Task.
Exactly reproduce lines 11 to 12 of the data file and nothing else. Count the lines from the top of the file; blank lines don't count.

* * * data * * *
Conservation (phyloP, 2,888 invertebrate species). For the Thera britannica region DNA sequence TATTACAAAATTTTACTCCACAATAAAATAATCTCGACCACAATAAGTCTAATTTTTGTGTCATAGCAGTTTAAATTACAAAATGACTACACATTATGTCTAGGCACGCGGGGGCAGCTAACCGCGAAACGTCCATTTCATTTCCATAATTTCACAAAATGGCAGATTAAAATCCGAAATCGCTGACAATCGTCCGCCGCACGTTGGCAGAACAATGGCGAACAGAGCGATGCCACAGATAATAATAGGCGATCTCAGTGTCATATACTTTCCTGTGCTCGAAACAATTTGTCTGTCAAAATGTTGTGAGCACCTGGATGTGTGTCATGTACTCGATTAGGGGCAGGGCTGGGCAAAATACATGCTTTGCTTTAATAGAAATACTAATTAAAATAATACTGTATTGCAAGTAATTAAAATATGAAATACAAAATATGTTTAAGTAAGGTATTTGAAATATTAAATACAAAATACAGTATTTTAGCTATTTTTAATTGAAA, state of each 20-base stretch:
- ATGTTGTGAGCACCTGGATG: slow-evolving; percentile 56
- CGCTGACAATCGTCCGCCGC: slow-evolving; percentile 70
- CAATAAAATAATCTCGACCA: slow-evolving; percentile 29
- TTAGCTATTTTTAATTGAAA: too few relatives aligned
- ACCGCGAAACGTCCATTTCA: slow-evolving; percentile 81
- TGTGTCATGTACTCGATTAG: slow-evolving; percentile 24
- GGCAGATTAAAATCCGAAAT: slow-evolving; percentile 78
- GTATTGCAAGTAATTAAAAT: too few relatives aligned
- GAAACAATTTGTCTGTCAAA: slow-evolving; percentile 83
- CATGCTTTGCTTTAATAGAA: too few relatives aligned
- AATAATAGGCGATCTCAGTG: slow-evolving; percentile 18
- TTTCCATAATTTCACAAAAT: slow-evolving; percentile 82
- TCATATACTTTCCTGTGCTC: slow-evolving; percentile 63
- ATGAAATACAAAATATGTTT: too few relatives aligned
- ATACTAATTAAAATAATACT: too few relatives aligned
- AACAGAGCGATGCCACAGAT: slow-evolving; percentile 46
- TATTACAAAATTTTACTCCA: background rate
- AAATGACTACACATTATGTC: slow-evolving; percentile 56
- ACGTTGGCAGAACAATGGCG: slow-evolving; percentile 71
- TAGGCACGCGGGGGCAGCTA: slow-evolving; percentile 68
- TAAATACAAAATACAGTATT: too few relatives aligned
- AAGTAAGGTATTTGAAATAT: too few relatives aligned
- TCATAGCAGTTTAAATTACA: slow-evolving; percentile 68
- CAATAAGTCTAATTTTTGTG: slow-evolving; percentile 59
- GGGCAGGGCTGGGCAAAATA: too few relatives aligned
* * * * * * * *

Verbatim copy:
- CATGCTTTGCTTTAATAGAA: too few relatives aligned
- AATAATAGGCGATCTCAGTG: slow-evolving; percentile 18